A principal difference between this and past cycles is the relentless consumer deleveraging. In the past, the malinvestment has been limited to governments & business – the consumer was always a good bet. Excluding this cycle, only three times have the year-over-year numbers dipped into negative territory since the series began in 1943.
In the 67 years the data has been collected, this cycle experienced the worst recorded year-over-year decline in consumer credit — cutting almost 5% away.
The relationship between the consumer and credit is curious, and not entirely linear. The most obvious driver is payrolls. For most of the economic cycle, consumer credit and payrolls travel in the same direction. However, there is some very interesting divergent behaviour around the beginning & end of cycles.
At the end of a business cycle, when payroll growth begins to decline, consumer credit spikes. Ostensibly, this is a result of consumers who have lost some of their income, and temporarily maintain their lifestyle on credit – something like the roadrunner who doesn’t realise he’s run out of ground.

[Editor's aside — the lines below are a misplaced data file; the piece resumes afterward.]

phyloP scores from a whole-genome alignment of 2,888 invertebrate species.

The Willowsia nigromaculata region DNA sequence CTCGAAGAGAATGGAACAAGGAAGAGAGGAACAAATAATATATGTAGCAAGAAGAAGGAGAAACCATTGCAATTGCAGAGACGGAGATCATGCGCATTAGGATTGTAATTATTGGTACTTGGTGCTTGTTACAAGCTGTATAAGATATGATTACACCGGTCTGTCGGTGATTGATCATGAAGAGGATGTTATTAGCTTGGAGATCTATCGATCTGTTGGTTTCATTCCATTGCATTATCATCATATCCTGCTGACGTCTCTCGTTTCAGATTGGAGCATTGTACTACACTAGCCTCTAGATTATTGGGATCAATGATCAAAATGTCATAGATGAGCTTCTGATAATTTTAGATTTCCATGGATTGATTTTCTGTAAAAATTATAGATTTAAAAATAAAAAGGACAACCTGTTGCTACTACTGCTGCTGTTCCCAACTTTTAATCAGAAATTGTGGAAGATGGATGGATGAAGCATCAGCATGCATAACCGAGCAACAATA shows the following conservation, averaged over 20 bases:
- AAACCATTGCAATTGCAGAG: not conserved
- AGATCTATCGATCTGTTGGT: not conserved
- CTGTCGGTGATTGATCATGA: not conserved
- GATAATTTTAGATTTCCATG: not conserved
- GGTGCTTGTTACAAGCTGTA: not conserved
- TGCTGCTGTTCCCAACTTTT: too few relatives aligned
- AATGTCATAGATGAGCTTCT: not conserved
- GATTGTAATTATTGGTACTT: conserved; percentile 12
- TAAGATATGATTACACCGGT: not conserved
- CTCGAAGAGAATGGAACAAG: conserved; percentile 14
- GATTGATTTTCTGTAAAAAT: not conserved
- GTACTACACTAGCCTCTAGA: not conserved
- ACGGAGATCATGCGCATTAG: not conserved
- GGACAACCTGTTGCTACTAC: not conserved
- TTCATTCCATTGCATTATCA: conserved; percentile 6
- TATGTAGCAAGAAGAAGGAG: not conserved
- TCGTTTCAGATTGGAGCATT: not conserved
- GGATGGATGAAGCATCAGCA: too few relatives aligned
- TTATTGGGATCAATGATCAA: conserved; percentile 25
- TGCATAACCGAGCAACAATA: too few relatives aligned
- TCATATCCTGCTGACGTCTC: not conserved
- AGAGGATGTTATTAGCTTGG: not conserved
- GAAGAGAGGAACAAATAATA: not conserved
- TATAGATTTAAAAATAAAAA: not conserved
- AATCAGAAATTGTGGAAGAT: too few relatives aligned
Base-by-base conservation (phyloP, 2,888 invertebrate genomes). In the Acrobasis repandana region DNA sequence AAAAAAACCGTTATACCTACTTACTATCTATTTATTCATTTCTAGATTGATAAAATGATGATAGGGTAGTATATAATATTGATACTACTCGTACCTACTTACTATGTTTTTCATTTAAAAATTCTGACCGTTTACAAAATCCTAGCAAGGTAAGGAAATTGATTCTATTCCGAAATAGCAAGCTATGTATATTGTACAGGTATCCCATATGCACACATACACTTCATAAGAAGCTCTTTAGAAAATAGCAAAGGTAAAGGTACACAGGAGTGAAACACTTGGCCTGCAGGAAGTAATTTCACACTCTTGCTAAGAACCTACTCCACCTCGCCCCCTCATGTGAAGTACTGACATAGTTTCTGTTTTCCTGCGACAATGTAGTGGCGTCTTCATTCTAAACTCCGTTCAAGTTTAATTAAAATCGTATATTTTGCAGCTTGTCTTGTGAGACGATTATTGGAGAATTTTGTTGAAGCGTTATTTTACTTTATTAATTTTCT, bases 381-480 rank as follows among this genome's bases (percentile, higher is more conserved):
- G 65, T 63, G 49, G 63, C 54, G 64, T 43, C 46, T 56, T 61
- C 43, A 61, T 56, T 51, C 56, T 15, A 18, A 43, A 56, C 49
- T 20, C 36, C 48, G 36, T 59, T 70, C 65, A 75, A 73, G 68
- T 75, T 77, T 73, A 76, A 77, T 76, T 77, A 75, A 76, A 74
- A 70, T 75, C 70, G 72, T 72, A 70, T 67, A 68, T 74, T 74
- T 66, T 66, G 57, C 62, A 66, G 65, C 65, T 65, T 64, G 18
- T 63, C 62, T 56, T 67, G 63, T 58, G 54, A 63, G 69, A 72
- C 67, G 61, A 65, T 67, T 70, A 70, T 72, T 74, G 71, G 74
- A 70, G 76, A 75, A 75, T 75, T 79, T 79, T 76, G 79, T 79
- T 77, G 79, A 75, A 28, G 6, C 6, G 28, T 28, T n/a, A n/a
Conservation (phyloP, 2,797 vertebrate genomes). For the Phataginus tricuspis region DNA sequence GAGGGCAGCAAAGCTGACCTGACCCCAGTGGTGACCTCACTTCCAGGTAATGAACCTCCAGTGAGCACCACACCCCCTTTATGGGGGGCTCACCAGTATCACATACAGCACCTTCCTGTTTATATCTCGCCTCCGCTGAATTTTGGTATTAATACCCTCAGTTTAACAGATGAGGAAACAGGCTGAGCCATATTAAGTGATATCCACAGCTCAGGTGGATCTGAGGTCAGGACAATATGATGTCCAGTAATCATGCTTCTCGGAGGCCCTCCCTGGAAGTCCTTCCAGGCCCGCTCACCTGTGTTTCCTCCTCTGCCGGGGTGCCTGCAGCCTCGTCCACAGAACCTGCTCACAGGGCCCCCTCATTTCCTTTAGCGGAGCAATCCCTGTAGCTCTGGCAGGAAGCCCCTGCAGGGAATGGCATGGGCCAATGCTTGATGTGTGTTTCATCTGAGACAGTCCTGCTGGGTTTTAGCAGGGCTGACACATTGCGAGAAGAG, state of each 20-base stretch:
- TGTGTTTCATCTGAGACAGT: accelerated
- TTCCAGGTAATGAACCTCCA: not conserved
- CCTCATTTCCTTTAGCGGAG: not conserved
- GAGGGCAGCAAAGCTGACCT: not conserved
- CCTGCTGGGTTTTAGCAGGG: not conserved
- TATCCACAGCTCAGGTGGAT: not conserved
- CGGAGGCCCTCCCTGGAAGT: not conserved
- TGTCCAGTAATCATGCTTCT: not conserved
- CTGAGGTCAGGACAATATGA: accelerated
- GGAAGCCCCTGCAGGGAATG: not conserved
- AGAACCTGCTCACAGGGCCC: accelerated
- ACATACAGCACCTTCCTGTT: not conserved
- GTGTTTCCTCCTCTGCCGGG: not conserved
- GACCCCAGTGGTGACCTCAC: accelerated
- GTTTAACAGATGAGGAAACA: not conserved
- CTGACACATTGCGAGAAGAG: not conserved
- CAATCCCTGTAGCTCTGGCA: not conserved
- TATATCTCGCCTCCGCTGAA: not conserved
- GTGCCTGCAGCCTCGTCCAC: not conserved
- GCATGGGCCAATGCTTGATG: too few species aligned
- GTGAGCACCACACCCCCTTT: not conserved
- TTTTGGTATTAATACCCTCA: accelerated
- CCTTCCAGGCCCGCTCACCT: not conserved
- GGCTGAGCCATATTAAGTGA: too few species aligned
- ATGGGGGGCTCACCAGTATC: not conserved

At the beginning of a new business cycle, after the trough of economic activity, payrolls have lead consumer credit by approximately 1-2 quarters.
The behavioral explanation is that consumers are overly confident towards the end of business cycles, and far more cautious at the beginning of new ones.
This principle has been demonstrated in our current cycle. We are not yet seeing the fundamental shift in psychology that has suppressed economic growth in Japan with debt deflation, but the cut definitely has run more deeply now than ever before.
The order in which we’ve come to expect data to recover in the birth of a new economic cycle has still been followed. Again: the surprise has been how far economic activity had fallen, rather than how it’s recovered. Based on payroll data — more than a million new payrolls have been added this year so far — I think we can expect further upside “surprises” in consumer credit in the coming months.
….but you’ll no longer be so surprised.